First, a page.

LEC-10 Neuromuscular Diseases Flashcards Preview

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Flashcards in LEC-10 Neuromuscular Diseases Deck (23):
1

Lambert Eaton myasthenic syndrome is typically a paraneoplastic syndrome, with ______________________ cancer being the most commonly associated malignancy.

Small cell lung cancer

2

How do patients with peripheral nerve disease present?

I. Numbness
II. Impaired vibration perception
III. Atrophy of small muscles in hands and feet
IV. Ataxia
V. Pain

3

Reduced muscle tone, depressed tendon and superficial reflexes, along with weakness that is patchy in distribution may signify a problem or disorder at the _________________.

Neuromuscular junction

4

______________________ is the loss of motor neurons in the anterior horn and corticospinal tracts. It is most commonly caused by a loss of the enzyme superoxide dismutase 1.

Amyotrophic Lateral Sclerosis, ALS or Lou Gehrig's disease

5

ALS may be treated by administration of the drug _____________.

Riluzole

Lou Gehrig disease = riLOUzole

6

________________ is the autosomal recessive, most common form of an inherited motor neuron disease.

Spinal muscular atrophy

7

Spinal muscular atrophy that onsets in infancy is known as (Werdnig Hoffman disease/Kugelberg Welander disease).

Werdnig Hoffman disease

8

Spinal muscular atrophy that onsets in adolescence is known as (Werdnig Hoffman disease/Kugelberg Welander disease).

Kugelberg Welander disease

9

A peripheral nerve disorder in which the pattern of weakness conforms to the distribution of a single nerve is known as a(n) __________________.

Mononeuropathy

E.g. Carpal tunnel - The weakness follows the distribution of the median nerve.

10

A peripheral nerve disorder in which multiple nerves are affected in a seemingly random pattern, has acute onset, and is frequently painful to the patient is known as ________________.

Mononeuritis multiplex

11

(T/F) Sensory symptoms in a polyneuropathy first start in the feet and move proximally. Hand symptoms then appear when lower extremity symptoms reach the knees.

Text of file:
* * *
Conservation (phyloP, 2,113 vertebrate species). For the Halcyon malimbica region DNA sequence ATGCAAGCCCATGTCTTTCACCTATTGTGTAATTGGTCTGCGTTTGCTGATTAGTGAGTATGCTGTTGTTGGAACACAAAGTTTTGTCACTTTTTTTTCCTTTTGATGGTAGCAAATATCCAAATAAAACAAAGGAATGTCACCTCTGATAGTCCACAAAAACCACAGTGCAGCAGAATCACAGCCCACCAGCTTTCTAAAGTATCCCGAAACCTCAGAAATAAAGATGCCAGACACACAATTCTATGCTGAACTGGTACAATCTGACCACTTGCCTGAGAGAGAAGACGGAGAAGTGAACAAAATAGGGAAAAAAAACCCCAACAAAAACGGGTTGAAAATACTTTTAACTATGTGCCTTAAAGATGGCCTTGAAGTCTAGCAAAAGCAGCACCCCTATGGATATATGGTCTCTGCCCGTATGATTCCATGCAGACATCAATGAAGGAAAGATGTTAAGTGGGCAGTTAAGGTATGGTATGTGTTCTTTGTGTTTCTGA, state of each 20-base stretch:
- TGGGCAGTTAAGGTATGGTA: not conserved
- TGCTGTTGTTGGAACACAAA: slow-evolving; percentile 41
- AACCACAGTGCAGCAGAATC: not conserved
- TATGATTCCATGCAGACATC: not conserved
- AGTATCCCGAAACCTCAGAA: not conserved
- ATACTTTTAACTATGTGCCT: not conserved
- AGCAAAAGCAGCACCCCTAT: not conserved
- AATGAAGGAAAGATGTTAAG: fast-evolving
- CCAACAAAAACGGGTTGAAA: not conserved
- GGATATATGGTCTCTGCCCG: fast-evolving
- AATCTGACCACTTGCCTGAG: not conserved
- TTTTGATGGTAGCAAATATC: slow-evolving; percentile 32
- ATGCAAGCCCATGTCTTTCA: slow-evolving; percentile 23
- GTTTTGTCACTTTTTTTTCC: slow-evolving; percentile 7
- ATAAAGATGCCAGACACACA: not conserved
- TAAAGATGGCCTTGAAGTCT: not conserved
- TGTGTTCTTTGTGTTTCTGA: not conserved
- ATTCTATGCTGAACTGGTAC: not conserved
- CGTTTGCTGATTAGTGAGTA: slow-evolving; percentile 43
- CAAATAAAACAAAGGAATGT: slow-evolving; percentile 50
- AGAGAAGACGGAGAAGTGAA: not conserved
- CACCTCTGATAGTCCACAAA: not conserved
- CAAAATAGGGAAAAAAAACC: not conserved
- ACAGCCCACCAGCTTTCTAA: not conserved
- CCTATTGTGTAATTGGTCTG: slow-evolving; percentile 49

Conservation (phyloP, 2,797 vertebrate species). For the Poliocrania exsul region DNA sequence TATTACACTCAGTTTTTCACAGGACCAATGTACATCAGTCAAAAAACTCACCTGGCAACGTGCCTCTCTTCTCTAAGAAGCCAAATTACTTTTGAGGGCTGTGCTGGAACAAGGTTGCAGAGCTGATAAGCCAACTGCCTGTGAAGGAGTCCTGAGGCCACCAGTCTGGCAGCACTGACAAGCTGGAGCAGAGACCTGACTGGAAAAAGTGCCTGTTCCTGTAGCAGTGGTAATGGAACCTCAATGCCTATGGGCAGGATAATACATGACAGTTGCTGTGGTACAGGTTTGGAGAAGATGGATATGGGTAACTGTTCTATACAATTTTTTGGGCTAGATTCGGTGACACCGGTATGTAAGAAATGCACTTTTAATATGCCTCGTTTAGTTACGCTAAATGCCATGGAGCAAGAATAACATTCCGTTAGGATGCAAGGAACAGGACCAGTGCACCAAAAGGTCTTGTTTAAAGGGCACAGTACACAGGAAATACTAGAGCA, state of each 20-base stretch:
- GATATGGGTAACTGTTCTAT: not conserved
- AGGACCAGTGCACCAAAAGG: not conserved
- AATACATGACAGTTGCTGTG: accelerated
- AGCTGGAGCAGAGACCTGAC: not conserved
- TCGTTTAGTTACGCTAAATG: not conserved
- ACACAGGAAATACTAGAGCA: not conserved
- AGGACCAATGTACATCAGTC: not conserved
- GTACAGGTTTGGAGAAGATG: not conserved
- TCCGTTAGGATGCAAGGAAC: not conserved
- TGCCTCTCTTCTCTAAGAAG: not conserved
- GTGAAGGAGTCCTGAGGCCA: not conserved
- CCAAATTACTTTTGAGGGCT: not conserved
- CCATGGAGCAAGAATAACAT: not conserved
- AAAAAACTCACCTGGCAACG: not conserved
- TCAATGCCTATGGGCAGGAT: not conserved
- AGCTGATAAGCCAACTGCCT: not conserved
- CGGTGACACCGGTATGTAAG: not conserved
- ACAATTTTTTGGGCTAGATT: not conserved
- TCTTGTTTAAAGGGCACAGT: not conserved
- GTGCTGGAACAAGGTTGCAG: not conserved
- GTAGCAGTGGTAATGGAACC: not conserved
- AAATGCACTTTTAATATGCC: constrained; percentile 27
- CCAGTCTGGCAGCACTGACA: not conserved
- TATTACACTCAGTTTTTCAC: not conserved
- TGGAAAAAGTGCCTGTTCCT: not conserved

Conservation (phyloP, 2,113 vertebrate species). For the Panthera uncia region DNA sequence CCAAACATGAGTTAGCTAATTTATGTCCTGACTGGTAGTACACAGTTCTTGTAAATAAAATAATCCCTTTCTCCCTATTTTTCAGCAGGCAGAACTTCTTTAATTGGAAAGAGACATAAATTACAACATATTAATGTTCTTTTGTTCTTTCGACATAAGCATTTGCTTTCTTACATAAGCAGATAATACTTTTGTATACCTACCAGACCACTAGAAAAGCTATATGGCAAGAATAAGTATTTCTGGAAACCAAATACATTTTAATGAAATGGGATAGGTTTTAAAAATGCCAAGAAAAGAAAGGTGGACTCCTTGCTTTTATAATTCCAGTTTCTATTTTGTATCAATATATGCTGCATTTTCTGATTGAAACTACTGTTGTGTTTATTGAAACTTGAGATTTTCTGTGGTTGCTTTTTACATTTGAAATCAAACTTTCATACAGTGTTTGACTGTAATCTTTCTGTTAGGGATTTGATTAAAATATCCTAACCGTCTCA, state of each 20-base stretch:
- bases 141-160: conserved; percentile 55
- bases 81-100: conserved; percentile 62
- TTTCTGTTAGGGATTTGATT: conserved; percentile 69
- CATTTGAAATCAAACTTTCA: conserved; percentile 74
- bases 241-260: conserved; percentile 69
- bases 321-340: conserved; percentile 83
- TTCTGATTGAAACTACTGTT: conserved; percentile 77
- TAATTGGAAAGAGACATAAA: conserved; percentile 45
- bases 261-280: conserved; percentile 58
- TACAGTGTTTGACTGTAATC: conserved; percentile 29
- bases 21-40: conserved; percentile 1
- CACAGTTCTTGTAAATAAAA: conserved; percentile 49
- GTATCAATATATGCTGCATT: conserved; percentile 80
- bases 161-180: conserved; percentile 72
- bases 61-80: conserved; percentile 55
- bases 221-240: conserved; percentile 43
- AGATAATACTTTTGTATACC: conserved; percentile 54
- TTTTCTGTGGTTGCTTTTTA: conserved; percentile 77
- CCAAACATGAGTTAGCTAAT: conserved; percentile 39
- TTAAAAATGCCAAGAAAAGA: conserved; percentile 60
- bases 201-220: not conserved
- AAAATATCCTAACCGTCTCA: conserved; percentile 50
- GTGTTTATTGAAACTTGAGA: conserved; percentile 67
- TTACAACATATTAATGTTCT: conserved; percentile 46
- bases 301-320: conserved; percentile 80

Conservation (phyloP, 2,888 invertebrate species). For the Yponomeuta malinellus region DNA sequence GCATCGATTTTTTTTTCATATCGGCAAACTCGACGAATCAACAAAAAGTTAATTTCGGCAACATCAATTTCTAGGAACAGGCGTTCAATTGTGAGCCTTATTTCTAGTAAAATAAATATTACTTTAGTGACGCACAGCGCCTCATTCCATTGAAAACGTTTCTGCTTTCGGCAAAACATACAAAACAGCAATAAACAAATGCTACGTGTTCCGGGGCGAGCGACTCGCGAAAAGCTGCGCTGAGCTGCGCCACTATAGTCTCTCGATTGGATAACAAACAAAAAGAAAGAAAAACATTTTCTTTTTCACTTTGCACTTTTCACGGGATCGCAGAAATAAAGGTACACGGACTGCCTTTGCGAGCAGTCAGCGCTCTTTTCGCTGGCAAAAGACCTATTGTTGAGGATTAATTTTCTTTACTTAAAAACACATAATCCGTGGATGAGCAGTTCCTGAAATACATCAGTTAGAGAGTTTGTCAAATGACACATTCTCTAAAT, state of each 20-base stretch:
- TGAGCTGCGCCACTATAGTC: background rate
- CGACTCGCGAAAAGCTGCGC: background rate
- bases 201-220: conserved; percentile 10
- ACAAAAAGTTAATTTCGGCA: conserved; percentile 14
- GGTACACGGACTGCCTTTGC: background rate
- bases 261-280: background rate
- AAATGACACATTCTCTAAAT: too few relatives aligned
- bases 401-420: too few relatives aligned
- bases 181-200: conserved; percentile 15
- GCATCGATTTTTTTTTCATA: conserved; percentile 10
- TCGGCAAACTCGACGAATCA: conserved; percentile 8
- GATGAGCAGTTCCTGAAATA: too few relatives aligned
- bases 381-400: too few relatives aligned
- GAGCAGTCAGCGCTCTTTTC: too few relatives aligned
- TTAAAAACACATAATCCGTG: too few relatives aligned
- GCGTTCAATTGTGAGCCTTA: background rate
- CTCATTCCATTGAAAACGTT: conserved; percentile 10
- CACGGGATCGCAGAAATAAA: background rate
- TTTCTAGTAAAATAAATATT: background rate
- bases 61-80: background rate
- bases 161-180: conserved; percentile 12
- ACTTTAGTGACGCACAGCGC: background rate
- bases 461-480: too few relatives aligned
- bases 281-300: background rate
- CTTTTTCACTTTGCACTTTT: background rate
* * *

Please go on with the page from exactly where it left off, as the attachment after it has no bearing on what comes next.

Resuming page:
True

12

Guillain Barre syndrome is an example of a (mononeuropathy/polyneuropathy).

Polyneuropathy.

13

What are the three types of Myasthenia Gravis antibody to ACh receptor?

I. Binding
II. Blocking
III. Modulating

14

ACh receptor antibody is detected in __-__% of patients with generalized Myasthenia Gravis.

90-95%

15

In patients with myasthenia gravis, symptoms tend to (improve/worsen) with exercise.

Worsen

16

_____________________ drugs may be given to patients with myasthenia gravis.

Acetylcholinesterase inhibitor drugs

17

(T/F) One of the primary distinguishing features between botulism and Myasthenia Gravis is that botulism pathology affects the pupils, while Myasthenia Gravis does not.

True.

18

Lambert Eaton myasthenic syndrome is a (presynaptic/postsynaptic) complication, while Myasthenia Gravis is a (presynaptic/postsynaptic) complication.

Lambert Eaton myasthenic syndrome - Presynaptic

Myasthenia Gravis - Postsynaptic

19

Antibodies in Lambert Eaton myasthenic syndrome target ___________________. This impedes the release of vesicles containing ACh.

voltage-gated calcium channels

20

(Duchenne muscular dystrophy/Myotonic dystrophy) is the most common of the dystrophies.

Myotonic dystrophy

21

(T/F) Myotonic dystrophy causes failure of the muscle to relax after contraction, often resulting in prolonged hand contractions or hands "getting stuck".

True.

22

How do patients with upper motor neuron lesions present?

Weakness or paralysis
Spasticity (increased muscle tone)
Increased reflexes
An extensor plantar (Babinski) response
Loss of superficial abdominal reflexes
Little, if any, muscle atrophy

23

How do patients with lower motor neuron lesions present?

Weakness or paralysis (at level of anterior horn)
Wasting and fasciculations (not immediate after insult)
Hypotonia (flaccidity); immediately after insult
Normal abdominal and plantar reflexes
No increased tone
No pathological reflexes (no Babinski's sign)